Tor.com, along with other select media outlets, got a chance to sit down for a pre-Comic Con roundtable Q&A session with none other than Steven Moffat, Doctor Who writer extraordinaire and next in line as executive producer of the revived classic, once its current head honcho, Russell T. Davies, leaves the show next year. Here are some highlights from the video, which we’ll post shortly:
On expanding viewership in the States:
“I do think the key to that is getting your kids to realize that this is the most fun your television will do to you...It’s explosions, spaceships, babes, time travel--come on, monsters... what’s the rest of television doing?”
When asked if the show would ever depict the Doctor’s past, particularly the events of the Time War that occurred in the time between the previous iteration of the Doctor and the new series, Moffat busts out with a little Star Wars:
“When you first saw Star Wars, and that really exciting moment where they were--when Obi Wan Kenobi said “Aaaaah, the Clone Wars...” and your little child brain went “Whoa, that must be fantastic, there’s millions of clones, all identical, they were grown in vats... there’s new clones, old clones, clones falling from trees--brilliant!” Then they showed us, and it was a bunch of meetings... You can’t ever live up to something like that, can you? Some things are best being myths, and [the time war] has become a new part of the myth”.
“If you want to know what happens to the Doctor, you watch Doctor Who. This is a show that motors on surprise, so we don’t give away major plot developments.”
When asked whether he’d continue Davies’ work breaking boundaries in regard to gender and sexual orientation, he states:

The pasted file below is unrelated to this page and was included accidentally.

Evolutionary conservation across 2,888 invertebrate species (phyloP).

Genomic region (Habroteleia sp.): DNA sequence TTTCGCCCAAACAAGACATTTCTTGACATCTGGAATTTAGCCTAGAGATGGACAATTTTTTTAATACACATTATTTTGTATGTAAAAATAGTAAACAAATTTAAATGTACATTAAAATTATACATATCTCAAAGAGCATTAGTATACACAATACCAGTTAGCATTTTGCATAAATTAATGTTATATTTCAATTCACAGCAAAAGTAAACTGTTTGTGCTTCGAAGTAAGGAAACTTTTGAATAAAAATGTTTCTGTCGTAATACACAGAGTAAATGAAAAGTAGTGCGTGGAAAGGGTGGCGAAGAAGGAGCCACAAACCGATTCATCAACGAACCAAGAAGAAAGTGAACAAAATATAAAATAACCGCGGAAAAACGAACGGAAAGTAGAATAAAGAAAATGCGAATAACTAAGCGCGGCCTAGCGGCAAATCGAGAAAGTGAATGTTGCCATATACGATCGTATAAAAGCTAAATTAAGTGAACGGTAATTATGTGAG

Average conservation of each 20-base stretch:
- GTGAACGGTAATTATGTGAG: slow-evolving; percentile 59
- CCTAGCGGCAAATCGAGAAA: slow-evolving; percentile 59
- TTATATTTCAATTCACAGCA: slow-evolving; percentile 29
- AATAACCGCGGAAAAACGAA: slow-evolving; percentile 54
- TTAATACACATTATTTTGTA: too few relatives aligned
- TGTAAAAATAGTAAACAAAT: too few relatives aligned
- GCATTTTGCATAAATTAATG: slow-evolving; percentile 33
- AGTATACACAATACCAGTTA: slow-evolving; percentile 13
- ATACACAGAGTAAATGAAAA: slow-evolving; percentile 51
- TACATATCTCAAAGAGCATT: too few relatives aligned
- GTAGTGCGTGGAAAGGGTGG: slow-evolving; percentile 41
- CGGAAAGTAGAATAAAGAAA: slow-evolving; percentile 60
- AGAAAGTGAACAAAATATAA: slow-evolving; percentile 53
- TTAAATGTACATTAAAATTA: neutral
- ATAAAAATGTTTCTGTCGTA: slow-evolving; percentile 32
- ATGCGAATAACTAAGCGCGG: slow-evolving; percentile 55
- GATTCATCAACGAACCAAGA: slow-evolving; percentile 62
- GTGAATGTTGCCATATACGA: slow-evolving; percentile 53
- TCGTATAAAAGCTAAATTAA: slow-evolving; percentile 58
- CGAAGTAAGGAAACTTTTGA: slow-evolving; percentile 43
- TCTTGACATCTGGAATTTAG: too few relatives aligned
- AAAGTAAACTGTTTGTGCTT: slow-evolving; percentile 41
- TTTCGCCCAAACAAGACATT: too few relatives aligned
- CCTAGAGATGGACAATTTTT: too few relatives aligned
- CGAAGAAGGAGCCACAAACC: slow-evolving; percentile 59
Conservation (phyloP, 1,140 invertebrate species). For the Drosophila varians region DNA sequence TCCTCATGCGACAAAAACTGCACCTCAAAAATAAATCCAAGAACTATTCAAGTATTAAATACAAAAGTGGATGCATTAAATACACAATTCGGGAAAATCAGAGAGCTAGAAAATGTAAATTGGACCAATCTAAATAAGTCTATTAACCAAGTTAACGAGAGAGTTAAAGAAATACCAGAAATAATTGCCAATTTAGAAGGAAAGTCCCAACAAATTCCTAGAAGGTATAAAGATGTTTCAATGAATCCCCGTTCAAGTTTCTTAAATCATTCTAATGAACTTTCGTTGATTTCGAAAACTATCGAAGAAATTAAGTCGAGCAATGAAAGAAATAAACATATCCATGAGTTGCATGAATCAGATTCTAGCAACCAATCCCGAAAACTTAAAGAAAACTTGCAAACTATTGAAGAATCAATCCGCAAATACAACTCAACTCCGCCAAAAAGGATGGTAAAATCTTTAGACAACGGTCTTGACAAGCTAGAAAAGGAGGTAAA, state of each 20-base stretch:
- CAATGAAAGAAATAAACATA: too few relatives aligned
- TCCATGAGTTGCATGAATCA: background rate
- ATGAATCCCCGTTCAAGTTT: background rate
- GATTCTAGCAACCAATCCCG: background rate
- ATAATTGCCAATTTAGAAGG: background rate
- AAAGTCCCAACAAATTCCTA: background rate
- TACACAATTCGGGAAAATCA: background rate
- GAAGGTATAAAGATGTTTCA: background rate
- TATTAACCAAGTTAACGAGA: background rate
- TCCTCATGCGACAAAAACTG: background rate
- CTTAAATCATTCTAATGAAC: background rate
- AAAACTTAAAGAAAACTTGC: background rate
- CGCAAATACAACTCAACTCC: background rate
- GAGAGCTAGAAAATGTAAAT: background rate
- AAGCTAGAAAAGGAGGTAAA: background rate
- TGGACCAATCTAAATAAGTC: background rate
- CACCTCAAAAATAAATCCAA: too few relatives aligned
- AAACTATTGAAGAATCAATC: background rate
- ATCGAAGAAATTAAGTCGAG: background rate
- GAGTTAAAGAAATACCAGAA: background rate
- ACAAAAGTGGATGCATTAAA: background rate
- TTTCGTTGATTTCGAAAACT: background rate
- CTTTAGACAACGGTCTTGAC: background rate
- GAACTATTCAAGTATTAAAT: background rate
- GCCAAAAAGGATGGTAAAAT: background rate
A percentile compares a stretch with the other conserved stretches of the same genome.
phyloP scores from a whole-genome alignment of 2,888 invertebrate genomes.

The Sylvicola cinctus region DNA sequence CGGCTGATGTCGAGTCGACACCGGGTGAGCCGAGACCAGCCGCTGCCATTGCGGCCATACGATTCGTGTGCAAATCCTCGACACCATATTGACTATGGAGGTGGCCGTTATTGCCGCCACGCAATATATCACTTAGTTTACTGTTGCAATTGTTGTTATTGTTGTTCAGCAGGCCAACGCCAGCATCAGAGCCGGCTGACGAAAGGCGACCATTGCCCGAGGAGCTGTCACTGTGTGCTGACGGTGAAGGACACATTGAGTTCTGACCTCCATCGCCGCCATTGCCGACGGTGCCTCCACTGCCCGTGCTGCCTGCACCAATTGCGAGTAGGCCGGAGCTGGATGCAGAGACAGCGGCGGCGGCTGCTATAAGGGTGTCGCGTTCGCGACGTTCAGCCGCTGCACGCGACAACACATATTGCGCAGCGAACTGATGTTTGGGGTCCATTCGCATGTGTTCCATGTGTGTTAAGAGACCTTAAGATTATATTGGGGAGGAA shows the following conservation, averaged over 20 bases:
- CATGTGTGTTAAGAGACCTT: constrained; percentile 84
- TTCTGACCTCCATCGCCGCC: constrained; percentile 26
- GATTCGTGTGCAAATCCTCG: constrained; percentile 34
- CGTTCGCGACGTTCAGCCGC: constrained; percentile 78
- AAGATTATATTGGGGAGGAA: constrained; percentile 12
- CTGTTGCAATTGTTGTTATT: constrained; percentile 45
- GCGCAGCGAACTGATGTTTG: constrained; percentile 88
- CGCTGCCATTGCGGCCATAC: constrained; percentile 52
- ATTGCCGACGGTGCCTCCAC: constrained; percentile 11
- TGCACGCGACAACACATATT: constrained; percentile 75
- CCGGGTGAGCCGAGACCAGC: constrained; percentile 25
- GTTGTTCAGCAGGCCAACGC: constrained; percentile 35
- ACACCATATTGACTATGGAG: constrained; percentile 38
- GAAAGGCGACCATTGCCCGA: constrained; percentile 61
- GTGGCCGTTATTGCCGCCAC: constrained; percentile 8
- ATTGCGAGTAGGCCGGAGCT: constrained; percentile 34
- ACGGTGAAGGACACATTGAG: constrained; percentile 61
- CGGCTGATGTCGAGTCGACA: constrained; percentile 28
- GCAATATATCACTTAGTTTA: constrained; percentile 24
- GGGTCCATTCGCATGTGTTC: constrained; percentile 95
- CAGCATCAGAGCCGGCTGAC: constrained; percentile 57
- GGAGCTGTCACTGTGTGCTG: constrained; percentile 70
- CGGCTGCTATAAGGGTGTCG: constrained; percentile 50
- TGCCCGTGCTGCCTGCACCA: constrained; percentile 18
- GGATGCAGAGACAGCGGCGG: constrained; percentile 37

“I think there is a great, fantastic philosophy behind Doctor Who because it’s mostly an adventure show, but it’s a show that’s got a very open hearted, open minded view. You know that the Doctor is the ultimate liberal--by which I mean that he tells everyone what to do and he blows up the planet if we disobey! So yes, I think those values are essential, and we would agree with them all anyway, but it’s not like it’s a major strand... sometimes you read articles about ‘the sexualizing of the Doctor’ and I keep thinking: I must have missed all the good episodes!”
On the possibility of a Doctor Who movie:
“It could happen, there’s always going to be a commercial pressure to do such a thing... someone just recently referred to it as the natural next step--it’s not the natural next step. The important thing about Doctor Who is the series, and there might be other things that we offshoot from it, some of those things might be hugely important, and successful, and wonderful, but the important thing’s the series--always will be, because that’s what it is: it’s a television series, and nothing will ever be allowed to take precedence over that."